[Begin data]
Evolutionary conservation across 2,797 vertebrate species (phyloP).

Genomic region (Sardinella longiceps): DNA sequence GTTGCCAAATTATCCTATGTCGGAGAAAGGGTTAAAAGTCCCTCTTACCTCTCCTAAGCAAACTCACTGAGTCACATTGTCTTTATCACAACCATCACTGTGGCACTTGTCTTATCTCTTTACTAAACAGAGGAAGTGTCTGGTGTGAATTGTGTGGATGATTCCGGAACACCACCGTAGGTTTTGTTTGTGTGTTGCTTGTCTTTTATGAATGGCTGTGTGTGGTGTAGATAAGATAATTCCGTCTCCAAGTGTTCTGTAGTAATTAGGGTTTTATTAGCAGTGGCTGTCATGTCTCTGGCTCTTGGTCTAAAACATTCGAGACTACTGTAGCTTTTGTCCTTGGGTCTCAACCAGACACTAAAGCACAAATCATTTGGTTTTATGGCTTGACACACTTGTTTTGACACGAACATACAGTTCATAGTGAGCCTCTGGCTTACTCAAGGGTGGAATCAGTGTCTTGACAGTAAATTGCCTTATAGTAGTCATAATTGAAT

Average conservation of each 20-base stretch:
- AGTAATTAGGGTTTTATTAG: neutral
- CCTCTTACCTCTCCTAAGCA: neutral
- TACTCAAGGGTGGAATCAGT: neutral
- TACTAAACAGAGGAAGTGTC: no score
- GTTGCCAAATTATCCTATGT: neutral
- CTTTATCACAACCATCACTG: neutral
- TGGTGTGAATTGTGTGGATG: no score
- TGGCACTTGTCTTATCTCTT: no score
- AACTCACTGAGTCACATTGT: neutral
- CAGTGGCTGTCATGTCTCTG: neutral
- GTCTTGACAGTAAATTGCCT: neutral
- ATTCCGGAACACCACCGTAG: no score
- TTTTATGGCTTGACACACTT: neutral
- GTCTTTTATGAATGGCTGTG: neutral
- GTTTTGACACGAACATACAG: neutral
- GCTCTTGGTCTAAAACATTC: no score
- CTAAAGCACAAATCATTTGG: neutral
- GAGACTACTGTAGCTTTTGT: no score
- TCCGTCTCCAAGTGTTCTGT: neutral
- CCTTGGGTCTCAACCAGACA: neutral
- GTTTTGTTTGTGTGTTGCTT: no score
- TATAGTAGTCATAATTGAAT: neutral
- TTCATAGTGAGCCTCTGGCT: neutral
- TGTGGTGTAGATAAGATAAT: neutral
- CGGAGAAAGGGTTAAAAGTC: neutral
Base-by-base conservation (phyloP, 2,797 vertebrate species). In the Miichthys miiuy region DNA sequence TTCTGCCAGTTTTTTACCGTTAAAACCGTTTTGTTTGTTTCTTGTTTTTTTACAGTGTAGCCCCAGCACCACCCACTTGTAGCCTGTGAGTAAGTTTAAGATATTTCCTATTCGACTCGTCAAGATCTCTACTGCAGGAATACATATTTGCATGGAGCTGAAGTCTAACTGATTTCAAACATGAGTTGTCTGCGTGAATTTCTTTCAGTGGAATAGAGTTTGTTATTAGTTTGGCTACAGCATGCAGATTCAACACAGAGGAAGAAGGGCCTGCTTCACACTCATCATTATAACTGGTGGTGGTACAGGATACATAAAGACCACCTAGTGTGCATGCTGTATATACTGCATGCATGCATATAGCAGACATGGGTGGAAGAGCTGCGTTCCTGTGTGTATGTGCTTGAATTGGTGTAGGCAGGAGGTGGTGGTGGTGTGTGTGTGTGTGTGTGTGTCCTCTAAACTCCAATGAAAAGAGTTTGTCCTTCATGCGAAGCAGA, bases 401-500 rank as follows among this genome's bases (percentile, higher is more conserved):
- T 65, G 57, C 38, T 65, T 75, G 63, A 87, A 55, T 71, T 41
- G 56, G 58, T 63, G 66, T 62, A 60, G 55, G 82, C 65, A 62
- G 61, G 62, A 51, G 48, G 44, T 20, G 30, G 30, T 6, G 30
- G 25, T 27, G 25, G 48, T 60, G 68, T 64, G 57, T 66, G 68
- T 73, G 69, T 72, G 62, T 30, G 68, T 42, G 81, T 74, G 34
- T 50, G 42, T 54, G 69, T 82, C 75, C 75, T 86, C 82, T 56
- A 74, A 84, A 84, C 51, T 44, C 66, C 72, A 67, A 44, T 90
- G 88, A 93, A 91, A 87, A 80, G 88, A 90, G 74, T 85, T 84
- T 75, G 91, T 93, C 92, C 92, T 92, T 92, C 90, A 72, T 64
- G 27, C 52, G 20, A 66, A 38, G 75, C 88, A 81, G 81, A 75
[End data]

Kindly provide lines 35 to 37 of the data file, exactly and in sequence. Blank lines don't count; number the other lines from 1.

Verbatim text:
- T 50, G 42, T 54, G 69, T 82, C 75, C 75, T 86, C 82, T 56
- A 74, A 84, A 84, C 51, T 44, C 66, C 72, A 67, A 44, T 90
- G 88, A 93, A 91, A 87, A 80, G 88, A 90, G 74, T 85, T 84